Office of the Provost


Remarks to the Senate Assembly

October 23, 2017

Thank you, Robert, and good afternoon everyone. It’s good to have the opportunity to talk with you.

I’m at the start of my eighth week as provost and I continue to learn about fascinating work being done by faculty across the campus. Engaging in that work is, of course, what led all of us to become faculty members. Supporting this work is why I undertook my first administrative roles, as associate chair for research and development in the Department of Environmental Health Sciences in public health. The opportunity to support the important work of my colleagues led me serve as associate dean for research. The portfolio expanded when I became dean, allowing me to also support the development of future generations of public health scholars and practitioners and to build the financial stability that would insure that the work of public health in the future.

Now, as provost, I’m doing this work on a much larger scale. It is exhilarating and awe inspiring to see the work of our faculty including: the development of the Gershwin archive in Music, Theatre, and Dance, new initiatives in precision health, and the development of the first-in-the-nation “home lab” at ISR.

Our educational programs are characterized by the same spirit of inquiry. Many exemplify a similar commitment to address societal concerns. Important examples are a new course in political science, Beyond Partisanship, which helps students practice their skills in talking across partisan differences and the Problem Solving Initiative in the Law School. This course draws students from many of our professional schools together to work on complex challenges in business and society such as regulatory issues for autonomous vehicles and identifying victims of human trafficking in health care settings.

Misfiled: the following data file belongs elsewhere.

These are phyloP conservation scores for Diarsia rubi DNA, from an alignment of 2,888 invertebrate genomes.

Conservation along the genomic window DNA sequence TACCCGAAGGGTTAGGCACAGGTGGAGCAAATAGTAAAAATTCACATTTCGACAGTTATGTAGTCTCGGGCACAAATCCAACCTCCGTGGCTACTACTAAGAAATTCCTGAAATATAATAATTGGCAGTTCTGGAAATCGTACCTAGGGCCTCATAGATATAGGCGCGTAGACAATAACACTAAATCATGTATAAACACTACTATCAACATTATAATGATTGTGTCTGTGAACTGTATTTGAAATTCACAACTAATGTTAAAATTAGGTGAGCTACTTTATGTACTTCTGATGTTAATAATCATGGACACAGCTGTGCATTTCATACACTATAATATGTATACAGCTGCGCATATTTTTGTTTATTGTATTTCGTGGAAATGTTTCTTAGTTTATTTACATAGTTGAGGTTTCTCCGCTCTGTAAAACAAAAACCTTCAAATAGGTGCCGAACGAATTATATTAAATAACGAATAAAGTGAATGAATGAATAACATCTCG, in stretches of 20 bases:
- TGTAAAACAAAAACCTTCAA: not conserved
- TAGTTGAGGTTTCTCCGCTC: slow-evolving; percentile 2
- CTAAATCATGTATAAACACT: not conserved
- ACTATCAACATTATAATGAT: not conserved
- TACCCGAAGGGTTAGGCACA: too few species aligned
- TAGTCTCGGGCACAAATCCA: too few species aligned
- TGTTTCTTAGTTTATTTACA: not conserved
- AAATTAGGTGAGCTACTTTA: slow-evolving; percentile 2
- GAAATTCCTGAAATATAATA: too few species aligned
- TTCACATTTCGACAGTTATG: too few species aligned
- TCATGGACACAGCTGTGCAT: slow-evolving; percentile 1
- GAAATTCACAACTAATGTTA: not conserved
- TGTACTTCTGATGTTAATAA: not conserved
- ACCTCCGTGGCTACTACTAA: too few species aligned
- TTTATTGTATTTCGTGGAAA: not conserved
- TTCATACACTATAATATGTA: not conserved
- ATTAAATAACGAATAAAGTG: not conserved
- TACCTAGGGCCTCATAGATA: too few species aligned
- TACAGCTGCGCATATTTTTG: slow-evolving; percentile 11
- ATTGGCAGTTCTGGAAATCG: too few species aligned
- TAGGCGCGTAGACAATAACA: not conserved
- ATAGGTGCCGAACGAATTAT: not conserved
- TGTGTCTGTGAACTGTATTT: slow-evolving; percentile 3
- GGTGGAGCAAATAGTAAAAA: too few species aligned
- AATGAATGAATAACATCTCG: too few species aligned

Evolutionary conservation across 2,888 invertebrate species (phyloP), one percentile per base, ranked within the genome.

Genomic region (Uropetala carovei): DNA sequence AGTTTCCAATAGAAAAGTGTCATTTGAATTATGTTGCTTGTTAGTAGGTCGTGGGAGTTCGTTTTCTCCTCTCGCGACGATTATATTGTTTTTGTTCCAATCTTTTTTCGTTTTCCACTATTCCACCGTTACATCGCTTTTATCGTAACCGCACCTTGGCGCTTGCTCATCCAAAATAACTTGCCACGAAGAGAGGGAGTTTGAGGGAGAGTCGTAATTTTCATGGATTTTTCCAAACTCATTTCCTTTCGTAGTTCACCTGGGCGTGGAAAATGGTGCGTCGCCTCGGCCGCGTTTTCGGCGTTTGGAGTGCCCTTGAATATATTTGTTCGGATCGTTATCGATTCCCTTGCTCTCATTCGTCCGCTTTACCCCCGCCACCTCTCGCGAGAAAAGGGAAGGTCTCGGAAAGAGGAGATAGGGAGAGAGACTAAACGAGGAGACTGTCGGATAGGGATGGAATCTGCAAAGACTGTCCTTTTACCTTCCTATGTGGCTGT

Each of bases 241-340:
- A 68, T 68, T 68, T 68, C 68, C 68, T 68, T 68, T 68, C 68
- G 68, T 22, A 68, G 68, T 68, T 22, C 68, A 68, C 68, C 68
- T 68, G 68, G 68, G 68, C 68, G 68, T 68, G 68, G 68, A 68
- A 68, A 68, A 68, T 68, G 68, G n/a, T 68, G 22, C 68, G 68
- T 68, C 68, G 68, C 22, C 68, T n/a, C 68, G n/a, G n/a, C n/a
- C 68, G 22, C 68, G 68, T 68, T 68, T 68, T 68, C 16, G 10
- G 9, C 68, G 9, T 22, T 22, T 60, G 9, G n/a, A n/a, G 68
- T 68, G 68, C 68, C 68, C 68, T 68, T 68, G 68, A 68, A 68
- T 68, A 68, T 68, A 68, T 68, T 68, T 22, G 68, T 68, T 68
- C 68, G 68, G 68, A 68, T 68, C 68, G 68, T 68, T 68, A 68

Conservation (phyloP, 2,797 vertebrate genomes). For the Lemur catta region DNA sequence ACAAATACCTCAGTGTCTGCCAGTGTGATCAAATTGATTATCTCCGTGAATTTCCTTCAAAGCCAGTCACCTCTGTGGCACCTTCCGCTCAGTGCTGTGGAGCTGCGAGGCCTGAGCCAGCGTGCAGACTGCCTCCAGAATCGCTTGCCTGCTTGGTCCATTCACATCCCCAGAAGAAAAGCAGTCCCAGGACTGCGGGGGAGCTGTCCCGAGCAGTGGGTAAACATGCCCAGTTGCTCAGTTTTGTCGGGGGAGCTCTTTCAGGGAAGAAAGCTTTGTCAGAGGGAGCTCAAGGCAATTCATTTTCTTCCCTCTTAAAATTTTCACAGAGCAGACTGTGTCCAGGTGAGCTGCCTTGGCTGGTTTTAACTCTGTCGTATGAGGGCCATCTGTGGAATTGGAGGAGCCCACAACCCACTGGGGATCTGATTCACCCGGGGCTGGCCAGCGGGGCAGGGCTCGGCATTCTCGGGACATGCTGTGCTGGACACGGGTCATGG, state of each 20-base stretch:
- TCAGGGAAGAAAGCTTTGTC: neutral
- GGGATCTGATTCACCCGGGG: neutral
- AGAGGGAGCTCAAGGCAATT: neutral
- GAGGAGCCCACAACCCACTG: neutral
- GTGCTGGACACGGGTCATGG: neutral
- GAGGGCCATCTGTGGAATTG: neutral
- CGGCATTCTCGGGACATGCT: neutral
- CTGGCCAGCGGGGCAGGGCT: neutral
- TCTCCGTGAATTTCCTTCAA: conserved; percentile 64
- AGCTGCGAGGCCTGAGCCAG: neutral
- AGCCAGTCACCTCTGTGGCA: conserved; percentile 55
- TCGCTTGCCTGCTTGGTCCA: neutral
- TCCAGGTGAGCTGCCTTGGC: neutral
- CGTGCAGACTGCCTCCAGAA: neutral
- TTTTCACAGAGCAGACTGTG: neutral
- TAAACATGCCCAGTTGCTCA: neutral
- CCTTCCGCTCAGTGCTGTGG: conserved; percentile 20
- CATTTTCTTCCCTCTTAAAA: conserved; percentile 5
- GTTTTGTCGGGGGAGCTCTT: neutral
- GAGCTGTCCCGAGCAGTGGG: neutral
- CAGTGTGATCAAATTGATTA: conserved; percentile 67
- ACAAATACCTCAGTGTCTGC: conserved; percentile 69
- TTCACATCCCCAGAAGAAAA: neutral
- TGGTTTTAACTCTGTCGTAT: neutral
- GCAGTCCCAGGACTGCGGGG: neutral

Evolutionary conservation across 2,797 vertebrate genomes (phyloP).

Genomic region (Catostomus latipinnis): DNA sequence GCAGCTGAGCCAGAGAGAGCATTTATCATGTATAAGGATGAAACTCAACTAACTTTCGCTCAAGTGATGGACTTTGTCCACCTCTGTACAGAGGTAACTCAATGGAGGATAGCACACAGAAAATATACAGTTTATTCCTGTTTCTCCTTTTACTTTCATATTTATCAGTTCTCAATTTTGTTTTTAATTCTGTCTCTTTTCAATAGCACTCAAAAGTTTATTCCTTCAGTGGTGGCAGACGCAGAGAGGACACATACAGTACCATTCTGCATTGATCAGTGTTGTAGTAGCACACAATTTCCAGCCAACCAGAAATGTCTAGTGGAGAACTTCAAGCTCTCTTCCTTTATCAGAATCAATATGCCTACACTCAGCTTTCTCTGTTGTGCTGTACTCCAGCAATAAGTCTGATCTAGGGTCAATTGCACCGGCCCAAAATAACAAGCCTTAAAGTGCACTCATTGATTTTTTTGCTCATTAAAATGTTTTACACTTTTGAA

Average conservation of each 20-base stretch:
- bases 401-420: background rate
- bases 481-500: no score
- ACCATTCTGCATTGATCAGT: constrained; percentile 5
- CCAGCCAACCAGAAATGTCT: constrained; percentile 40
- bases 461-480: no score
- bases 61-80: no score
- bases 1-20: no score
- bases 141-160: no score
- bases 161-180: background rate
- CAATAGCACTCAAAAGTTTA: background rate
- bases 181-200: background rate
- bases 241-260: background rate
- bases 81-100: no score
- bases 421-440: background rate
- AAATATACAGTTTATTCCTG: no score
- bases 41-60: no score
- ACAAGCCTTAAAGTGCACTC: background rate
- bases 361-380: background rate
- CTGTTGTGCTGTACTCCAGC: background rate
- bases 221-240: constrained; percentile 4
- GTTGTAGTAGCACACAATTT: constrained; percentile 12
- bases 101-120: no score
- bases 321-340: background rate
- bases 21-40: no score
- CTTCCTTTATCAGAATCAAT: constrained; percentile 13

Becoming familiar with the depth and breadth of the activities on campus in our bicentennial year has led me to think about the foundations of the enterprise. We’ve been fortunate to have far-sighted leaders who worked hard to build the institution we have today and who, over decades, were guided by a shared set of values. These include:

  • Integrity
  • World class education for all our students
  • Rigorous scholarship
  • Diversity and excellence
  • Open and free expression
  • Collaboration
  • Stewardship of resources

This fall the need to support diversity of thought and to ensure a welcoming and inclusive environment for all in our community has been especially salient. Our community is built on the shared values of respect for each other and thoughtful dialogue about ideas and beliefs, those we share and those where our views differ. This is fundamental to learning which is, after all, our purpose in coming together.

As I have often told my students in public health, useful things come out of friction. This interaction molds our thoughts and beliefs. It also helps to share public policies that reflect the range of experiences and circumstances of people throughout society. This exchange of ideas helps us to strengthen our skills in respectful listening and to model it for our students.

I want to commend the Senate Assembly for your commitment to the open expression of ideas. The Davis, Markert, Nickerson lecture is an annual opportunity for our community to reflect on the importance of sharing and debating ideas.

It’s customary for new provosts to share their vision and priorities so I’ll take a few moments to do that before inviting your questions.

The university’s commitment to excellence and to the diversity that is essential to excellence are my starting point. Building on that, I envision a university that is a leader in residential education, providing students with structured opportunities to develop skills for work and for citizenship. Our rich mix of disciplines and the strength of our professional schools makes this an outstanding place for learning in both areas. The many programs we offer, including international study and community-based research enable students to grow and to reflect on their experiences. We have an impressive array of student organizations –about 1400 – that are an important part of the educational enterprise as well.